Breast milk is all your baby needs for the first 6 months even in hot weather. You don't need to give water, juice or any substitutes. New research has shown that waiting 6 months to introduce juice, cereal, and solids helps protect your baby from food allergies and from diseases the cause diarrhea.
As your baby gets older, they will go through growth spurts- the first one around 2 to 3 weeks. Growth spurts are times when baby needs more milk because they grow quickly in a short time. Nursing on demand satisfies baby and increases your milk production. You may notice the day after a growth spurt that the baby will sleep more and then nursing patterns return to normal. Growth spurts occur every 3 to 4 weeks.
At around 4-6 months baby’s bowel movements may change. It is normal for them to go less frequently- sometimes 5 or 6 days pass and then baby will have a large bowel movement.
For more information about infant feeding, visit our page of helpful breastfeeding websites.
Babies are ready to start solids around six months. Signs of being ready for solids are:
- sitting up without support and holding their head up.
- they are still hungry after nursing well.
- being more social, reaching for your food, picking up objects, leaning forward and making chewing motions.
Start slowly with solids. Nurse your baby first to make sure they get the best food possible- moms milk! Solid foods are "in addition" to breast milk. Start with only a teaspoon of rice cereal diluted with a tablespoon or so of breast milk or formula. Baby may sit in a high chair or someone’s lap. Use a small spoon and put it inside the baby’s lips so she can suck on the food. The first few attempts will be messy. The baby’s tongue will thrust and push the food out and it takes time for them to learn to move the food to the back of their throat to swallow it. Learning to eat solids is a gradual process. As the baby’s desire for more food increases, you can add more. Try one new food at a time, waiting about a week between new foods. If they develop an allergy or become upset, you will know what food to eliminate. Other foods to introduce are strained, pureed, mashed cooked vegetables, fruit, meat and mashed beans. The American Academy of Pediatrics recommends exclusive breast feeding for the first six months with no additional solids. A further recommendation is breast feeding for a year or longer so far as mom and baby agrees.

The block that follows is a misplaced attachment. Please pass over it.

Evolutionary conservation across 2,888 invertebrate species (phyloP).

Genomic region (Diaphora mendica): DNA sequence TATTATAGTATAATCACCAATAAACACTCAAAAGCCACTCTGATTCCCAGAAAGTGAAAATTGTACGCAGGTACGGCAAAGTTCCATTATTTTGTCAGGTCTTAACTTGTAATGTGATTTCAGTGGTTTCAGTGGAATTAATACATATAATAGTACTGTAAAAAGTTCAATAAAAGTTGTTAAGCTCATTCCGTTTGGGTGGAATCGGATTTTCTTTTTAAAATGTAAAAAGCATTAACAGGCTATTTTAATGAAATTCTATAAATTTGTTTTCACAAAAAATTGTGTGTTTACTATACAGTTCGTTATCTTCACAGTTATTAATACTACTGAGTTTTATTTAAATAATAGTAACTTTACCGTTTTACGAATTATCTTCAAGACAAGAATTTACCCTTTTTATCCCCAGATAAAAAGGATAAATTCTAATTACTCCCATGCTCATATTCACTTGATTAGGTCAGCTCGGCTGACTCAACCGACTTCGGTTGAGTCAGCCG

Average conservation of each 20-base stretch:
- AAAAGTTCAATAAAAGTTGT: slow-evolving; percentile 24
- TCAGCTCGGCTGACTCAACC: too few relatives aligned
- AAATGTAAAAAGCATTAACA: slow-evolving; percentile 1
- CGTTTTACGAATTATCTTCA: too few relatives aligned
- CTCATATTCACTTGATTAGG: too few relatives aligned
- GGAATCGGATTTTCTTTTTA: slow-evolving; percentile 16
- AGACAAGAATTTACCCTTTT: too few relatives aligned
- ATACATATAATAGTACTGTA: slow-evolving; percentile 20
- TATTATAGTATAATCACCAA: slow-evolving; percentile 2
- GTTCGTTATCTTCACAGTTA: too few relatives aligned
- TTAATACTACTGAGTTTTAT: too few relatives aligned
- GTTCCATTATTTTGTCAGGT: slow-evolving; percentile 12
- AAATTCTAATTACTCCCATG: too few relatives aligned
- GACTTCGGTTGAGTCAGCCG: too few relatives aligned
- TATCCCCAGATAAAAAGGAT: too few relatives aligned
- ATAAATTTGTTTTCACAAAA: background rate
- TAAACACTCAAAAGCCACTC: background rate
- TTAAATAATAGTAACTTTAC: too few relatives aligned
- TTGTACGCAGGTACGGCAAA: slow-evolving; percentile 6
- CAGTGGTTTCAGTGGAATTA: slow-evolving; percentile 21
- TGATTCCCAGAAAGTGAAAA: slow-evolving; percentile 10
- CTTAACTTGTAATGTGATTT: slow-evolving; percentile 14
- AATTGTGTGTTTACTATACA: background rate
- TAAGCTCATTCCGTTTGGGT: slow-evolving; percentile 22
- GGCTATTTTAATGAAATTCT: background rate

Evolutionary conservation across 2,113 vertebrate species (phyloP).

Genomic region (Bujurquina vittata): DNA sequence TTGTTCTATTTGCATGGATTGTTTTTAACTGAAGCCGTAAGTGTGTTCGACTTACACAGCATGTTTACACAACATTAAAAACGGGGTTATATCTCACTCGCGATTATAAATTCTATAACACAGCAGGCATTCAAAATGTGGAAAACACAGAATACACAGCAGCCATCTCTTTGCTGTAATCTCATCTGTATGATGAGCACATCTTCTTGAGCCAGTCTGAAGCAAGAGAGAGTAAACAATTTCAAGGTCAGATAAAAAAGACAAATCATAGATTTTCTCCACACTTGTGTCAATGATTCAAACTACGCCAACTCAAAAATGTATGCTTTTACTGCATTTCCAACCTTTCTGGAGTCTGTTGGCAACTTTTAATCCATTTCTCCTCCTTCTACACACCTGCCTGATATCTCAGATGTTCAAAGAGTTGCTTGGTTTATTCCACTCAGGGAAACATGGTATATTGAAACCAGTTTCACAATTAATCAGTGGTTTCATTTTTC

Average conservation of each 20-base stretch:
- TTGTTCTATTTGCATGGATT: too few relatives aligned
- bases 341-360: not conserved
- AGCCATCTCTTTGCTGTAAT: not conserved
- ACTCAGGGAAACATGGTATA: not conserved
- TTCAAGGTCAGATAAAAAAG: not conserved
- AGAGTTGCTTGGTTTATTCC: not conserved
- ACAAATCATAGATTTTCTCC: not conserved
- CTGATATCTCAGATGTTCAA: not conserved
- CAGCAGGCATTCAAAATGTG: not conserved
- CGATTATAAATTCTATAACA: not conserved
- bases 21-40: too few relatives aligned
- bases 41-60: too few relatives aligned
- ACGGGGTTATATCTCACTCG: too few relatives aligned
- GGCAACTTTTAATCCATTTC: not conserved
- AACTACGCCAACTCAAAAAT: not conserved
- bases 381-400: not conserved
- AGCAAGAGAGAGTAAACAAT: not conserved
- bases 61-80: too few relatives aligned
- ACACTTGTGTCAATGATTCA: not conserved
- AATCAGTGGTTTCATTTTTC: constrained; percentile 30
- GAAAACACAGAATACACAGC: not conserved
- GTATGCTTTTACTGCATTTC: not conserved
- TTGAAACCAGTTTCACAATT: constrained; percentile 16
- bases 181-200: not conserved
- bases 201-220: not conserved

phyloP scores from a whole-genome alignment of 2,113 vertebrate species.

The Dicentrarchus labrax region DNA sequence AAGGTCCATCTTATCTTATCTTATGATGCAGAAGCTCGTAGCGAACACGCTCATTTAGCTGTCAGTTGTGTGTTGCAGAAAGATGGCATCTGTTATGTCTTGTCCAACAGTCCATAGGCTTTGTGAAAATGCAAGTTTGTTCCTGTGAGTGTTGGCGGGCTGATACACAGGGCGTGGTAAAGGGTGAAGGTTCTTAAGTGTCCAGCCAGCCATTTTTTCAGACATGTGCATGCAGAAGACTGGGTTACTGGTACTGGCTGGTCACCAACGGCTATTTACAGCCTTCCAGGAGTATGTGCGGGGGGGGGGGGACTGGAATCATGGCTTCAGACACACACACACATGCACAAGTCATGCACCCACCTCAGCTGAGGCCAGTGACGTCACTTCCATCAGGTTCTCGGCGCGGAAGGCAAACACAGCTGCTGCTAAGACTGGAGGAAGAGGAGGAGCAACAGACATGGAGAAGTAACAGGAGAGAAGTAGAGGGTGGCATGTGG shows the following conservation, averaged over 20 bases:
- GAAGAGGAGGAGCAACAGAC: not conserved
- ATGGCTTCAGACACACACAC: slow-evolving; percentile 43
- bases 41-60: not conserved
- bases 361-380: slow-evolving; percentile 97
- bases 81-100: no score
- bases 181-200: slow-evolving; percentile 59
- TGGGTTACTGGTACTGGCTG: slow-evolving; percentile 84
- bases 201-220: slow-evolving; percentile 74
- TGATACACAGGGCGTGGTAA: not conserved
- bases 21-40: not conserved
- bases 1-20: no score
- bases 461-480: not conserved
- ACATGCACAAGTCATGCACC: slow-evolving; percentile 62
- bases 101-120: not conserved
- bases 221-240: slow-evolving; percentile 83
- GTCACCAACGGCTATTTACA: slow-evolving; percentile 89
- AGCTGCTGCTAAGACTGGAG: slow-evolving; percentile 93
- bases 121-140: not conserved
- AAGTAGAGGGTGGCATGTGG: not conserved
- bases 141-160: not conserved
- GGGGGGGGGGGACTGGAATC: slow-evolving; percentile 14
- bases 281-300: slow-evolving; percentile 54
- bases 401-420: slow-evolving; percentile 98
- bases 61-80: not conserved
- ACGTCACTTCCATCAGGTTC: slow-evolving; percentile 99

Food allergies may occur during the first year. Avoid egg whites, nuts, strawberries, shellfish, and peanuts. Citrus fruits (oranges, lemons and grapefruit) may cause allergies, as well as kiwi, soy products (including soy milk and tofu). Cow milk and products including cheeses, yogurt and ice cream may trigger allergies. It is important to seek your doctor’s advice on starting these foods if there is a family history of food allergies.
To avoid choking, do not offer hot dogs, hard candies, popcorn, whole grapes, nuts and seeds, large chunks of any food, and peanut butter.
Honey or corn syrup should not be given to children under a year because they carry a risk of botulism.
The American Academy of Pediatrics currently recommends that "Breastfeeding should be continued for at least the first year of life and beyond for as long as mutually desired by mother and child." The World Health Organization (WHO) and UNICEF recommend that babies be breastfed for at least two years. WHO reports that the world average for breastfeeding is 4.2 years.
Nursing beyond the first year (also known as extended breastfeeding) is normal, healthy, and common in many countries. Depending on where you live, extended breastfeeding may mean putting up with comments and disapproving stares. If you're bothered by unsolicited comments and stares, you might find it easier to nurse your child at home before heading out to the store or the park. Some moms find it more acceptable to nurse at set times during the day — like in the morning, before naps, or before bed — and teach their toddlers to drink from a cup during meals and snacks.